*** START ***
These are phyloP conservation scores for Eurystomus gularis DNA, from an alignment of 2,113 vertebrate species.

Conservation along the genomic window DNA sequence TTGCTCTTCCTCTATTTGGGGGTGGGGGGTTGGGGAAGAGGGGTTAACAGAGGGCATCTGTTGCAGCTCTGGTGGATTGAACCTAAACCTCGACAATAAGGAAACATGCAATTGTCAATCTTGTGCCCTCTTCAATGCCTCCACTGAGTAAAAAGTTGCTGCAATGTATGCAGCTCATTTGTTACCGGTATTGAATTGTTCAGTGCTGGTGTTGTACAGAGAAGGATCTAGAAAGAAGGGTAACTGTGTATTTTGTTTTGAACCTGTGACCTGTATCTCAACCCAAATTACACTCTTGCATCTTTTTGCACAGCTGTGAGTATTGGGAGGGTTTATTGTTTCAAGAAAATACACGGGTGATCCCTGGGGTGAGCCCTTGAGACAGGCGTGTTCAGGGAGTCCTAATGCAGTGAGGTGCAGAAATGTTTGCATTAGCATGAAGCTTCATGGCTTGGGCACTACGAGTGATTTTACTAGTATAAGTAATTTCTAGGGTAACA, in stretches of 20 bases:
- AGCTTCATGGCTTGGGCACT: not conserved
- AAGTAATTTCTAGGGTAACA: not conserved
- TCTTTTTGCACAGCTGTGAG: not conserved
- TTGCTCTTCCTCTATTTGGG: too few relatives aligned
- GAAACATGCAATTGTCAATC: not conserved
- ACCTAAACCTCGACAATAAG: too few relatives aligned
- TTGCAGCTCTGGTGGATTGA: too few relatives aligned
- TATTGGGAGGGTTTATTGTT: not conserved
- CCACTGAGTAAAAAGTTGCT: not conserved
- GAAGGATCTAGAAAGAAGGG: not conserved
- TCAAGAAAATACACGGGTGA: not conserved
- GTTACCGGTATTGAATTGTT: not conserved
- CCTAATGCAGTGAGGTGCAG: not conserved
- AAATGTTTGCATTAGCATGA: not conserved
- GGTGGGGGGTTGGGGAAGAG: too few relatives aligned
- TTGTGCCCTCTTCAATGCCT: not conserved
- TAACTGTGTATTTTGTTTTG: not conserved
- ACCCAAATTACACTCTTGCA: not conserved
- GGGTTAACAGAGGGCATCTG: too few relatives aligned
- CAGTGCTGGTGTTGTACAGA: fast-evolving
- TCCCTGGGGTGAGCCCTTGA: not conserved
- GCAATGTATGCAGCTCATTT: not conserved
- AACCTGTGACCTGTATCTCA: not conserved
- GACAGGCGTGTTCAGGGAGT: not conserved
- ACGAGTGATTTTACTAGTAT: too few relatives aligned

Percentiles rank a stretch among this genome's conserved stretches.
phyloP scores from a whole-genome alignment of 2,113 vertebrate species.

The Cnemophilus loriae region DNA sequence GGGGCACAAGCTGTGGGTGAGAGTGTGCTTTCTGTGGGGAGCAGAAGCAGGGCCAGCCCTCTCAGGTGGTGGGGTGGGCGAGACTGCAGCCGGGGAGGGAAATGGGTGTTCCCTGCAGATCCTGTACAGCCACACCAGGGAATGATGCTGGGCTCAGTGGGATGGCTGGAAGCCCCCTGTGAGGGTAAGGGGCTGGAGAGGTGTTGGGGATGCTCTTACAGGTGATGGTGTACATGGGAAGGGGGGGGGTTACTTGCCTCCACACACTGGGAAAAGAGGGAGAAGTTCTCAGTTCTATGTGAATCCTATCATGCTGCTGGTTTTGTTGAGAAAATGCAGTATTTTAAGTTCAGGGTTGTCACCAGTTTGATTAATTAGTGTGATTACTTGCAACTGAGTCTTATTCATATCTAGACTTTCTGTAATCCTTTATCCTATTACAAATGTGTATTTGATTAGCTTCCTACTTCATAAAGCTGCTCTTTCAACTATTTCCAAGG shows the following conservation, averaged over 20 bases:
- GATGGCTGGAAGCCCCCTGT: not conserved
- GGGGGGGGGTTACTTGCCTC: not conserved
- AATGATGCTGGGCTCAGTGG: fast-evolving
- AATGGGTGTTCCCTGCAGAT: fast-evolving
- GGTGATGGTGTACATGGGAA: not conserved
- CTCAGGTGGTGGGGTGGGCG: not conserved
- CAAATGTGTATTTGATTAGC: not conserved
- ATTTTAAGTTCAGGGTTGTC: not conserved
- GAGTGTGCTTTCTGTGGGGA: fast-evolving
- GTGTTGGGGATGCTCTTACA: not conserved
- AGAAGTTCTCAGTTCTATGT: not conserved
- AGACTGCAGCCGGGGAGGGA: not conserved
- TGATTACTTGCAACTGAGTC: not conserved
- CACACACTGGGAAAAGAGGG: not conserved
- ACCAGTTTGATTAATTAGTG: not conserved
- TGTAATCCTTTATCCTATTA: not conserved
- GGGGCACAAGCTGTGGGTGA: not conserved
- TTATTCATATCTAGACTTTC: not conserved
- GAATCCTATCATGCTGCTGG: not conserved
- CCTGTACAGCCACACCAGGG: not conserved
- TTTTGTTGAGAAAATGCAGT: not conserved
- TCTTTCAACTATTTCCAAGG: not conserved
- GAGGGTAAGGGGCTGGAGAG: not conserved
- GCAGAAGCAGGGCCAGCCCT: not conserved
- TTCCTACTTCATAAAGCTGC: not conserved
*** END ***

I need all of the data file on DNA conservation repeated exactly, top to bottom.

These are phyloP conservation scores for Eurystomus gularis DNA, from an alignment of 2,113 vertebrate species.

Conservation along the genomic window DNA sequence TTGCTCTTCCTCTATTTGGGGGTGGGGGGTTGGGGAAGAGGGGTTAACAGAGGGCATCTGTTGCAGCTCTGGTGGATTGAACCTAAACCTCGACAATAAGGAAACATGCAATTGTCAATCTTGTGCCCTCTTCAATGCCTCCACTGAGTAAAAAGTTGCTGCAATGTATGCAGCTCATTTGTTACCGGTATTGAATTGTTCAGTGCTGGTGTTGTACAGAGAAGGATCTAGAAAGAAGGGTAACTGTGTATTTTGTTTTGAACCTGTGACCTGTATCTCAACCCAAATTACACTCTTGCATCTTTTTGCACAGCTGTGAGTATTGGGAGGGTTTATTGTTTCAAGAAAATACACGGGTGATCCCTGGGGTGAGCCCTTGAGACAGGCGTGTTCAGGGAGTCCTAATGCAGTGAGGTGCAGAAATGTTTGCATTAGCATGAAGCTTCATGGCTTGGGCACTACGAGTGATTTTACTAGTATAAGTAATTTCTAGGGTAACA, in stretches of 20 bases:
- AGCTTCATGGCTTGGGCACT: not conserved
- AAGTAATTTCTAGGGTAACA: not conserved
- TCTTTTTGCACAGCTGTGAG: not conserved
- TTGCTCTTCCTCTATTTGGG: too few relatives aligned
- GAAACATGCAATTGTCAATC: not conserved
- ACCTAAACCTCGACAATAAG: too few relatives aligned
- TTGCAGCTCTGGTGGATTGA: too few relatives aligned
- TATTGGGAGGGTTTATTGTT: not conserved
- CCACTGAGTAAAAAGTTGCT: not conserved
- GAAGGATCTAGAAAGAAGGG: not conserved
- TCAAGAAAATACACGGGTGA: not conserved
- GTTACCGGTATTGAATTGTT: not conserved
- CCTAATGCAGTGAGGTGCAG: not conserved
- AAATGTTTGCATTAGCATGA: not conserved
- GGTGGGGGGTTGGGGAAGAG: too few relatives aligned
- TTGTGCCCTCTTCAATGCCT: not conserved
- TAACTGTGTATTTTGTTTTG: not conserved
- ACCCAAATTACACTCTTGCA: not conserved
- GGGTTAACAGAGGGCATCTG: too few relatives aligned
- CAGTGCTGGTGTTGTACAGA: fast-evolving
- TCCCTGGGGTGAGCCCTTGA: not conserved
- GCAATGTATGCAGCTCATTT: not conserved
- AACCTGTGACCTGTATCTCA: not conserved
- GACAGGCGTGTTCAGGGAGT: not conserved
- ACGAGTGATTTTACTAGTAT: too few relatives aligned

Percentiles rank a stretch among this genome's conserved stretches.
phyloP scores from a whole-genome alignment of 2,113 vertebrate species.

The Cnemophilus loriae region DNA sequence GGGGCACAAGCTGTGGGTGAGAGTGTGCTTTCTGTGGGGAGCAGAAGCAGGGCCAGCCCTCTCAGGTGGTGGGGTGGGCGAGACTGCAGCCGGGGAGGGAAATGGGTGTTCCCTGCAGATCCTGTACAGCCACACCAGGGAATGATGCTGGGCTCAGTGGGATGGCTGGAAGCCCCCTGTGAGGGTAAGGGGCTGGAGAGGTGTTGGGGATGCTCTTACAGGTGATGGTGTACATGGGAAGGGGGGGGGTTACTTGCCTCCACACACTGGGAAAAGAGGGAGAAGTTCTCAGTTCTATGTGAATCCTATCATGCTGCTGGTTTTGTTGAGAAAATGCAGTATTTTAAGTTCAGGGTTGTCACCAGTTTGATTAATTAGTGTGATTACTTGCAACTGAGTCTTATTCATATCTAGACTTTCTGTAATCCTTTATCCTATTACAAATGTGTATTTGATTAGCTTCCTACTTCATAAAGCTGCTCTTTCAACTATTTCCAAGG shows the following conservation, averaged over 20 bases:
- GATGGCTGGAAGCCCCCTGT: not conserved
- GGGGGGGGGTTACTTGCCTC: not conserved
- AATGATGCTGGGCTCAGTGG: fast-evolving
- AATGGGTGTTCCCTGCAGAT: fast-evolving
- GGTGATGGTGTACATGGGAA: not conserved
- CTCAGGTGGTGGGGTGGGCG: not conserved
- CAAATGTGTATTTGATTAGC: not conserved
- ATTTTAAGTTCAGGGTTGTC: not conserved
- GAGTGTGCTTTCTGTGGGGA: fast-evolving
- GTGTTGGGGATGCTCTTACA: not conserved
- AGAAGTTCTCAGTTCTATGT: not conserved
- AGACTGCAGCCGGGGAGGGA: not conserved
- TGATTACTTGCAACTGAGTC: not conserved
- CACACACTGGGAAAAGAGGG: not conserved
- ACCAGTTTGATTAATTAGTG: not conserved
- TGTAATCCTTTATCCTATTA: not conserved
- GGGGCACAAGCTGTGGGTGA: not conserved
- TTATTCATATCTAGACTTTC: not conserved
- GAATCCTATCATGCTGCTGG: not conserved
- CCTGTACAGCCACACCAGGG: not conserved
- TTTTGTTGAGAAAATGCAGT: not conserved
- TCTTTCAACTATTTCCAAGG: not conserved
- GAGGGTAAGGGGCTGGAGAG: not conserved
- GCAGAAGCAGGGCCAGCCCT: not conserved
- TTCCTACTTCATAAAGCTGC: not conserved